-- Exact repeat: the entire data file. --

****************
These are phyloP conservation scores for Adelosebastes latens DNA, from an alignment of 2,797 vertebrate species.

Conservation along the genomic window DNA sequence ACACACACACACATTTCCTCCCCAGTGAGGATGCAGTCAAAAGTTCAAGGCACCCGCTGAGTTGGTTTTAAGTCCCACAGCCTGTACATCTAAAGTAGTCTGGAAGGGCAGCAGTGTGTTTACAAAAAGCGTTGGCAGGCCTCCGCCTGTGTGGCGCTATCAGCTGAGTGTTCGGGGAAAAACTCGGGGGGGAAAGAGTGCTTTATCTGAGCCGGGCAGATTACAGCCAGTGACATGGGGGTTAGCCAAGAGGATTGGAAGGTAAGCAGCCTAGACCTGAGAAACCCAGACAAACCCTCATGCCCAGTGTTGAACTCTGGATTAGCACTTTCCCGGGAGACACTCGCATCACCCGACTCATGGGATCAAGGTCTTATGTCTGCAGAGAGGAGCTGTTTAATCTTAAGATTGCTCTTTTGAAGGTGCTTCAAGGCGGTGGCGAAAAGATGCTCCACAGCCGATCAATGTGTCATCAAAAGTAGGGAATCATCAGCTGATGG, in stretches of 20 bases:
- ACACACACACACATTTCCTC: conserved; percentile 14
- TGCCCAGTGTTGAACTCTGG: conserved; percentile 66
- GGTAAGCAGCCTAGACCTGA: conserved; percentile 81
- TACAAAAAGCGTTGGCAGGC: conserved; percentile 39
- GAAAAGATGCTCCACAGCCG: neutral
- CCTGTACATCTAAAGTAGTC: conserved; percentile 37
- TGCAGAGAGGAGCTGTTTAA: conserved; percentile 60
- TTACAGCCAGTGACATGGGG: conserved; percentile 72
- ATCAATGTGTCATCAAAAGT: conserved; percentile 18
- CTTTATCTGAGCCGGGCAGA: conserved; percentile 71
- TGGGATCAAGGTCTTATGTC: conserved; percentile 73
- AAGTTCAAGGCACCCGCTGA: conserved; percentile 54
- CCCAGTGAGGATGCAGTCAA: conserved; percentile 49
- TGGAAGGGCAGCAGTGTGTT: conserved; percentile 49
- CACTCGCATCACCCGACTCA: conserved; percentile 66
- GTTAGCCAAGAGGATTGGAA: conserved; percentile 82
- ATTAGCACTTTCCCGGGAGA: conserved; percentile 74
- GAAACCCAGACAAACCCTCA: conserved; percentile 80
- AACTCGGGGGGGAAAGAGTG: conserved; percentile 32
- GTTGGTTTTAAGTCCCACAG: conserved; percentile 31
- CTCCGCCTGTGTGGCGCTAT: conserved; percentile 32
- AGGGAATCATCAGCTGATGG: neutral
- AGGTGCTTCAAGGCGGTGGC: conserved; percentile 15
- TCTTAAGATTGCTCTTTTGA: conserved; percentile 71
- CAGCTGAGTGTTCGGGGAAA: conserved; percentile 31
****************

These are phyloP conservation scores for Adelosebastes latens DNA, from an alignment of 2,797 vertebrate species.

Conservation along the genomic window DNA sequence ACACACACACACATTTCCTCCCCAGTGAGGATGCAGTCAAAAGTTCAAGGCACCCGCTGAGTTGGTTTTAAGTCCCACAGCCTGTACATCTAAAGTAGTCTGGAAGGGCAGCAGTGTGTTTACAAAAAGCGTTGGCAGGCCTCCGCCTGTGTGGCGCTATCAGCTGAGTGTTCGGGGAAAAACTCGGGGGGGAAAGAGTGCTTTATCTGAGCCGGGCAGATTACAGCCAGTGACATGGGGGTTAGCCAAGAGGATTGGAAGGTAAGCAGCCTAGACCTGAGAAACCCAGACAAACCCTCATGCCCAGTGTTGAACTCTGGATTAGCACTTTCCCGGGAGACACTCGCATCACCCGACTCATGGGATCAAGGTCTTATGTCTGCAGAGAGGAGCTGTTTAATCTTAAGATTGCTCTTTTGAAGGTGCTTCAAGGCGGTGGCGAAAAGATGCTCCACAGCCGATCAATGTGTCATCAAAAGTAGGGAATCATCAGCTGATGG, in stretches of 20 bases:
- ACACACACACACATTTCCTC: conserved; percentile 14
- TGCCCAGTGTTGAACTCTGG: conserved; percentile 66
- GGTAAGCAGCCTAGACCTGA: conserved; percentile 81
- TACAAAAAGCGTTGGCAGGC: conserved; percentile 39
- GAAAAGATGCTCCACAGCCG: neutral
- CCTGTACATCTAAAGTAGTC: conserved; percentile 37
- TGCAGAGAGGAGCTGTTTAA: conserved; percentile 60
- TTACAGCCAGTGACATGGGG: conserved; percentile 72
- ATCAATGTGTCATCAAAAGT: conserved; percentile 18
- CTTTATCTGAGCCGGGCAGA: conserved; percentile 71
- TGGGATCAAGGTCTTATGTC: conserved; percentile 73
- AAGTTCAAGGCACCCGCTGA: conserved; percentile 54
- CCCAGTGAGGATGCAGTCAA: conserved; percentile 49
- TGGAAGGGCAGCAGTGTGTT: conserved; percentile 49
- CACTCGCATCACCCGACTCA: conserved; percentile 66
- GTTAGCCAAGAGGATTGGAA: conserved; percentile 82
- ATTAGCACTTTCCCGGGAGA: conserved; percentile 74
- GAAACCCAGACAAACCCTCA: conserved; percentile 80
- AACTCGGGGGGGAAAGAGTG: conserved; percentile 32
- GTTGGTTTTAAGTCCCACAG: conserved; percentile 31
- CTCCGCCTGTGTGGCGCTAT: conserved; percentile 32
- AGGGAATCATCAGCTGATGG: neutral
- AGGTGCTTCAAGGCGGTGGC: conserved; percentile 15
- TCTTAAGATTGCTCTTTTGA: conserved; percentile 71
- CAGCTGAGTGTTCGGGGAAA: conserved; percentile 31